Before I post about Alaska Day 2 of fishing, I’d like to share with you where we went and just how beautiful the scenery is so that this beauty won’t get lost in the next fishing edition of my Alaska Adventures!
First, maybe you’d like to see where the Kustatan River is in relation to Soldotna, where the Gone Fishin’ Lodge is located? We drove a fairly short distance to Talon Air where we embarked on a sea plane, or what they call a “bush plane” for a picturesque flight west to the river.
The red pinpoint is the small lake from which we took off after the fog cleared
that morning. The red circle is where we landed and fished. Please click on photo for a better view of things.
There were 12 of us on the plane, and all but the pilot and our two guides were from South Louisiana. So you can just about imagine how noisy the flight was with no head phones and everyone shouting to be heard. And by the way, I was the only one on that bush plane who had never been on this flyout before!! So, I was like a kid in a candy shop looking out the plane window; or should I say a like a bayou woman way out of her element?
Out of my element or not, it was so amazing to me as we flew over the marshy areas just how much the landscape resembles south Louisiana bayous and marshes. The main difference is the flora, but it was equally as gorgeous, as you will see from the video footage I plan to share in the fishing post.
I took this aerial photo of the Kenai River before we actually left the Kenai Peninsula to fly across the Cook Inlet. If you know me well, you know that I am a map geek, but this time, I found myself ill prepared to get my bearings beforehand . . . something quite of out of character for me, but I found it created more of an adventure than if I had known every twist and turn me might take!
Did I mention the main difference is the flora? How remiss of me not to mention this other HUGE difference . . . the snow-capped mountains! And maybe even a glacier or two off in the distance! (Oh, and did I mention? No alligators!)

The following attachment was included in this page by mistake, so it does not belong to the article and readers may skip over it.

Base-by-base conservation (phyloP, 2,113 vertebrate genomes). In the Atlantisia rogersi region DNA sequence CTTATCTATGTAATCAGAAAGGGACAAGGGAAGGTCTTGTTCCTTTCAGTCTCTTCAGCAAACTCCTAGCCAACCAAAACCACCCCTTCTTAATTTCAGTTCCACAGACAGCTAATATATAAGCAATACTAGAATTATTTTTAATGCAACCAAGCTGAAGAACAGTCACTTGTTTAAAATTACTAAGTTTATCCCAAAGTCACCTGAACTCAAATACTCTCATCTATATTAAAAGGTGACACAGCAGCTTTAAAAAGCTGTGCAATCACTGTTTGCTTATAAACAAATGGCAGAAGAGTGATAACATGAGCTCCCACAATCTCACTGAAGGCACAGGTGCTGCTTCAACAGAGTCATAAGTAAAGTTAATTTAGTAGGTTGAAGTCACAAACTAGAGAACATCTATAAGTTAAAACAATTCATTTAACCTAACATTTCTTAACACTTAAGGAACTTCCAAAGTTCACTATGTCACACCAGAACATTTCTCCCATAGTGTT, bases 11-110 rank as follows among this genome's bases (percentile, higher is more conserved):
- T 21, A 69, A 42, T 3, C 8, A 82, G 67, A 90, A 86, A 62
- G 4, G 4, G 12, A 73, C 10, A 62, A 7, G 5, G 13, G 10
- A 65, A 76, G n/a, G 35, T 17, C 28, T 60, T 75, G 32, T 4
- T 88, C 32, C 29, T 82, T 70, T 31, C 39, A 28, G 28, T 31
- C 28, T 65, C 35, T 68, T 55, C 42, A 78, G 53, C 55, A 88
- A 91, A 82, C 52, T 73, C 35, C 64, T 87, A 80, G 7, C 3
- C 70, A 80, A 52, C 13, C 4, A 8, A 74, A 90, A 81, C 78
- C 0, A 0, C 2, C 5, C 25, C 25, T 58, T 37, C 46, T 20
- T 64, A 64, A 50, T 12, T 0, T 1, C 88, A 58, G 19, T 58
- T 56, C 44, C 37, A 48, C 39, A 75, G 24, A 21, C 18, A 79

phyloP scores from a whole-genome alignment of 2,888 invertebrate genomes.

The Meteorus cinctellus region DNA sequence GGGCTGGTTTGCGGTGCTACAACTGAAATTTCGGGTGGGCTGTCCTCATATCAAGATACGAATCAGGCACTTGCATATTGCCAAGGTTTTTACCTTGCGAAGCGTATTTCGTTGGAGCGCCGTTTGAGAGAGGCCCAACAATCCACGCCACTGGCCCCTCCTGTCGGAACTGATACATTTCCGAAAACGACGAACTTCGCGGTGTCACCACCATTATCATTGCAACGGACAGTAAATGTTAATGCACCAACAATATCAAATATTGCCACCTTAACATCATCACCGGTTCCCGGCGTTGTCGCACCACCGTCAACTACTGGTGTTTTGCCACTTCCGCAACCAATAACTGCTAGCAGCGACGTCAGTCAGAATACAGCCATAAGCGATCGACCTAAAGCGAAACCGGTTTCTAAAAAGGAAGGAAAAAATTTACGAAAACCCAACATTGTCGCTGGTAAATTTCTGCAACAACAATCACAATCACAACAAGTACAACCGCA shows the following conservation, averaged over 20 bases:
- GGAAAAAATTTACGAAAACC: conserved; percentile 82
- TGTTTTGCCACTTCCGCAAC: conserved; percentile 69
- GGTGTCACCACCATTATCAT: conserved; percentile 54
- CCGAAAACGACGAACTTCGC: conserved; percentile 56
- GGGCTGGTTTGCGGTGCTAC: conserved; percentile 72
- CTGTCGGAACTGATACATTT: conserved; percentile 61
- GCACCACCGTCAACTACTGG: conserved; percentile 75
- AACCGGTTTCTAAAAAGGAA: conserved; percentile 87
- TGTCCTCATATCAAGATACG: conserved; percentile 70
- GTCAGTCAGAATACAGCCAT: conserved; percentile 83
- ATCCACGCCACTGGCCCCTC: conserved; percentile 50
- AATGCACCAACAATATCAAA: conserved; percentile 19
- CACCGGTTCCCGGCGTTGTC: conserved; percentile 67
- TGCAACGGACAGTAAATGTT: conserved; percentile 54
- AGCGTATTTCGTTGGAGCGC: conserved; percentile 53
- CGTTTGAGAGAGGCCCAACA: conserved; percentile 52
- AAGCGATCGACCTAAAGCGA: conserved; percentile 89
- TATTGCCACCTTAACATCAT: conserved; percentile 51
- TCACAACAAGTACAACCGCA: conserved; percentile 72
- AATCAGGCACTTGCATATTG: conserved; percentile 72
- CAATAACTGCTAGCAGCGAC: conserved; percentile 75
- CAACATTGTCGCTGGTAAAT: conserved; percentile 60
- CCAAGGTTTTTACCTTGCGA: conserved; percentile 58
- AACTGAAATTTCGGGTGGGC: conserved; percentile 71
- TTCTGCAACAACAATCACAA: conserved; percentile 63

This photo was taken after we disembarked from the bush plane and headed in a small boat to our fishing spot. Can you see why I say the waterway reminds me of a bayou? And while I observed the difference in the plant life, I also noticed a plant that both the bayou and Kustatan River have in common . . . .
This floating aquatic we know as the Cow Lily, and I pass them every time I navigate my boat to the Mandalay Wildlife Refuge to work on the Prothonotary Warbler Conservation Project or to go freshwater fishing. Is it a coincidence that I wrote about these colorful floating beauties several years ago in Country Roads Magazine ? The Alaskan Cow Lily is most likely a different species of the same family and genus, because they look way too much alike not to be related. I readily admit I am no botanical specialist, but that doesn’t stop me from making observations and doing a little more homework along the way. Suffice it to say, I was pleasantly surprised to see these gems in a place where their winters are so much more severe than ours down here. Actually, I felt like they were saying, “Hey! Over here! Look at us! Welcome!” Yes, I am a wee bit strange, but those of you who’ve been on my boat expect it because you’ve heard me talk to the birds!